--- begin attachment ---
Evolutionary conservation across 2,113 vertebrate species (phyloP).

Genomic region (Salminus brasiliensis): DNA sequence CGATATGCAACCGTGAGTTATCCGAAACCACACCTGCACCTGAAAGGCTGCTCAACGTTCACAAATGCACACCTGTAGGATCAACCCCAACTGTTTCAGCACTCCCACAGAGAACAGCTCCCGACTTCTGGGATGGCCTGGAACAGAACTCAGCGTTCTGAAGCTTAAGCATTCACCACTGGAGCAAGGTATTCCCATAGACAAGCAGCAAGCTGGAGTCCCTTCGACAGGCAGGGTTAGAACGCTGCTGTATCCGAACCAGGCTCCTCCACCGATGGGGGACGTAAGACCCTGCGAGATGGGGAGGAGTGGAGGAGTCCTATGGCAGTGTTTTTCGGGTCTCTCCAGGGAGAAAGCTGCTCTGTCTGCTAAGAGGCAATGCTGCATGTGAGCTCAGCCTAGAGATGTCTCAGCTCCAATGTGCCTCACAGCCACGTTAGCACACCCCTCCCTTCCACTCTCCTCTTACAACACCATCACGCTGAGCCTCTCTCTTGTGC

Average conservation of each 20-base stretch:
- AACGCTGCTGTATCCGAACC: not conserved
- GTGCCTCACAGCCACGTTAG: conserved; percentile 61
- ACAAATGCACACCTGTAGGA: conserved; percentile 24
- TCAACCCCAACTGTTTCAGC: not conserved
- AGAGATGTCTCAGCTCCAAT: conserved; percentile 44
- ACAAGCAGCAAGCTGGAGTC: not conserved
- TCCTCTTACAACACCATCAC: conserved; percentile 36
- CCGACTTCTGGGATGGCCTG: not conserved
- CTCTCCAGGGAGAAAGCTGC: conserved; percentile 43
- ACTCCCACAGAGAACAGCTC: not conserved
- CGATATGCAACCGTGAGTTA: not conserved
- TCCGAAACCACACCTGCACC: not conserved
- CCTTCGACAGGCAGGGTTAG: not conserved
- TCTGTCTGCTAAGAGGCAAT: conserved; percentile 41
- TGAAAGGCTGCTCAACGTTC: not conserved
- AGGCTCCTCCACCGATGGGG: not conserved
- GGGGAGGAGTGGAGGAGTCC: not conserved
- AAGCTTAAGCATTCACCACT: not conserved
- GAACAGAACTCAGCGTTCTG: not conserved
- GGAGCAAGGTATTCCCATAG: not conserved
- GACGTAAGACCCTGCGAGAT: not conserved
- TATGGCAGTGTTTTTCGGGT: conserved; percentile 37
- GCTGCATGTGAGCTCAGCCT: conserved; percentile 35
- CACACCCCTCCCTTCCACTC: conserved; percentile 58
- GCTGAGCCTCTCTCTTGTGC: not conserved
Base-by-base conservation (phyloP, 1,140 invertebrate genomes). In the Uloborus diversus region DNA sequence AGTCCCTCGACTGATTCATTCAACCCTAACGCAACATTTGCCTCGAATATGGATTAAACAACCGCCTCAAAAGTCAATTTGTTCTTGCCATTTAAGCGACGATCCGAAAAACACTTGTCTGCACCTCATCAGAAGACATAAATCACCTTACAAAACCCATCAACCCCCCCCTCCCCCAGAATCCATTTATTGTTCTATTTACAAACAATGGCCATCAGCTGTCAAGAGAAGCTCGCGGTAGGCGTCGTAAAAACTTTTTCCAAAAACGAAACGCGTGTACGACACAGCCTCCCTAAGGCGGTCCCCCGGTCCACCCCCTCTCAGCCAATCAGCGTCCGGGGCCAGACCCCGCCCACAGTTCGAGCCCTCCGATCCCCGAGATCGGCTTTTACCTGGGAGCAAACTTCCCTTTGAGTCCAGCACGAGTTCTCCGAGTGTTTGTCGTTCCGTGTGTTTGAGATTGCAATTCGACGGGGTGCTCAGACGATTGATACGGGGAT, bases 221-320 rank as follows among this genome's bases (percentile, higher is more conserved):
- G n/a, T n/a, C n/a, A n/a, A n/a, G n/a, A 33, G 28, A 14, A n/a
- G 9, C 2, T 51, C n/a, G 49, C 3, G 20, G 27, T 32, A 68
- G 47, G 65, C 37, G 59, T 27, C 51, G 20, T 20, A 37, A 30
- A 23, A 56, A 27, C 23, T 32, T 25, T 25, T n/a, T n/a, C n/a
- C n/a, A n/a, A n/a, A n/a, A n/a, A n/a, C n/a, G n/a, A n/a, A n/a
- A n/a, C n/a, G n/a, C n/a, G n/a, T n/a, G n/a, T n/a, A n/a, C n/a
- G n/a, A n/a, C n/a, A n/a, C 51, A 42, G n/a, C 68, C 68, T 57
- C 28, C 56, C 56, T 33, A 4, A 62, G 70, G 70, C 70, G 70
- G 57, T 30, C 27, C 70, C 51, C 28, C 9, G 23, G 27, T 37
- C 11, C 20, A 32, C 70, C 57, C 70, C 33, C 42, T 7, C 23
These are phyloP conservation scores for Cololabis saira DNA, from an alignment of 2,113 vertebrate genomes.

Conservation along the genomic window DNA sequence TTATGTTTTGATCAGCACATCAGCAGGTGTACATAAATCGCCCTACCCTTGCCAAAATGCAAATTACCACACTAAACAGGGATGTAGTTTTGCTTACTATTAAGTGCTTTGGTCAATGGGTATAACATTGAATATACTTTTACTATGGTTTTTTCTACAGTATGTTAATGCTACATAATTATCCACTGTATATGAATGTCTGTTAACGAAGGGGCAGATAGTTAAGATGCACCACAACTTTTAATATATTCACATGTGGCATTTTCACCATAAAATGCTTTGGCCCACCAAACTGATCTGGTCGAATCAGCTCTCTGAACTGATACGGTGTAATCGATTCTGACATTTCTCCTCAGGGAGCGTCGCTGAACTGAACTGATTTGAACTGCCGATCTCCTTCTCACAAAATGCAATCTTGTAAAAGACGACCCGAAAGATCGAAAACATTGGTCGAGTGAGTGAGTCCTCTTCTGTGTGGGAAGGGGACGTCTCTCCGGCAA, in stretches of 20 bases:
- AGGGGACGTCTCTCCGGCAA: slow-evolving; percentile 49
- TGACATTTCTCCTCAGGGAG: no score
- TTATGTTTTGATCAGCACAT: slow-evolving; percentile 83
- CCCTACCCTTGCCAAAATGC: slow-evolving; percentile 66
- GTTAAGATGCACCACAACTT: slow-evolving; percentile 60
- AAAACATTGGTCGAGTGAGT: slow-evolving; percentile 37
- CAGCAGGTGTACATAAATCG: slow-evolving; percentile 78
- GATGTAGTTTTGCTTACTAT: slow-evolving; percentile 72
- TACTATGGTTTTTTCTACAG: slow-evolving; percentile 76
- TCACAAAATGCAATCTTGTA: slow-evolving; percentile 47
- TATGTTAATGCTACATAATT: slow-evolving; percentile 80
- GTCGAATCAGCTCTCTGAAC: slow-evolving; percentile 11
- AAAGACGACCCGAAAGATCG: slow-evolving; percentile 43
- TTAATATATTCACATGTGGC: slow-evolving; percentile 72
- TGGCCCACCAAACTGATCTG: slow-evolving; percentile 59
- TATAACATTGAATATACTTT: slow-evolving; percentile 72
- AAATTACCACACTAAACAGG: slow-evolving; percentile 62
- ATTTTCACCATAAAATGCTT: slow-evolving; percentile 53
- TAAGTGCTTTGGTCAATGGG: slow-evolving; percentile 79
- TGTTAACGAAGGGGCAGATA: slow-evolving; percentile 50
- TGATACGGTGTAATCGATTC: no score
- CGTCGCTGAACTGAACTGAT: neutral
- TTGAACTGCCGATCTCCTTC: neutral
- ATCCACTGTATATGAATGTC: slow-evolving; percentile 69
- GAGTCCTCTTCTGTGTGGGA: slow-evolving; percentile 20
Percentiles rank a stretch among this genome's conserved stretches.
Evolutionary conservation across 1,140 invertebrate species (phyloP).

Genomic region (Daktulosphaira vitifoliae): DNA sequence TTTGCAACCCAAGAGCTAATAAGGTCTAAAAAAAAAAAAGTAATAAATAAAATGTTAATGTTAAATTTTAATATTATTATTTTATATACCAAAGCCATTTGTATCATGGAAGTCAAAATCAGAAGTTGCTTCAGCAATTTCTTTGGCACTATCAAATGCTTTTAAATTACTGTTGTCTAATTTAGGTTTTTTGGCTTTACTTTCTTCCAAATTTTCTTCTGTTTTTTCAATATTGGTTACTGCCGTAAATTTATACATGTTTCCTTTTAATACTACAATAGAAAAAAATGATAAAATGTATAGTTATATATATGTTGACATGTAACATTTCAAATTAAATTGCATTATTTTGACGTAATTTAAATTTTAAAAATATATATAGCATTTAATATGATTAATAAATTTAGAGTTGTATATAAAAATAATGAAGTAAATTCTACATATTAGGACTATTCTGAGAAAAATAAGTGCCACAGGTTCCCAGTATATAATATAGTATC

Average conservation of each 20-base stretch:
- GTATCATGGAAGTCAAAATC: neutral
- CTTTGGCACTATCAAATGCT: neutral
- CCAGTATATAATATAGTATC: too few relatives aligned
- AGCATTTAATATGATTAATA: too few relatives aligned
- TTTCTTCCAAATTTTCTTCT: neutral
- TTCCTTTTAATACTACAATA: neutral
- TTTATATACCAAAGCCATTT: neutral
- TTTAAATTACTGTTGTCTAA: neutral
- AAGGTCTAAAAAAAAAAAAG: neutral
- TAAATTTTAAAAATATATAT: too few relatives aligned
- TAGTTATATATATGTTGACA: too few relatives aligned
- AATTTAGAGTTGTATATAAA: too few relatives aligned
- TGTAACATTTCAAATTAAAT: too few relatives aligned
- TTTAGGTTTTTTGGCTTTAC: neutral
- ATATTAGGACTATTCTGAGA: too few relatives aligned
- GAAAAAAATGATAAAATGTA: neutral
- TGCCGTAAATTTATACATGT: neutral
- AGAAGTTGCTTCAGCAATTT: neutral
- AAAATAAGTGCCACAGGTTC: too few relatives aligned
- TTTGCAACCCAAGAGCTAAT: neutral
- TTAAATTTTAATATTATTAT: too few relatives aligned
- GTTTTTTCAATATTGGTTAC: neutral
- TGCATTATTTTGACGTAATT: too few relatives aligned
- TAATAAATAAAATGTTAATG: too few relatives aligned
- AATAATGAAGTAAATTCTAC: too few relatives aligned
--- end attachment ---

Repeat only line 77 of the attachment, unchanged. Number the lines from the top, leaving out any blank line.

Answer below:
- TTTATATACCAAAGCCATTT: neutral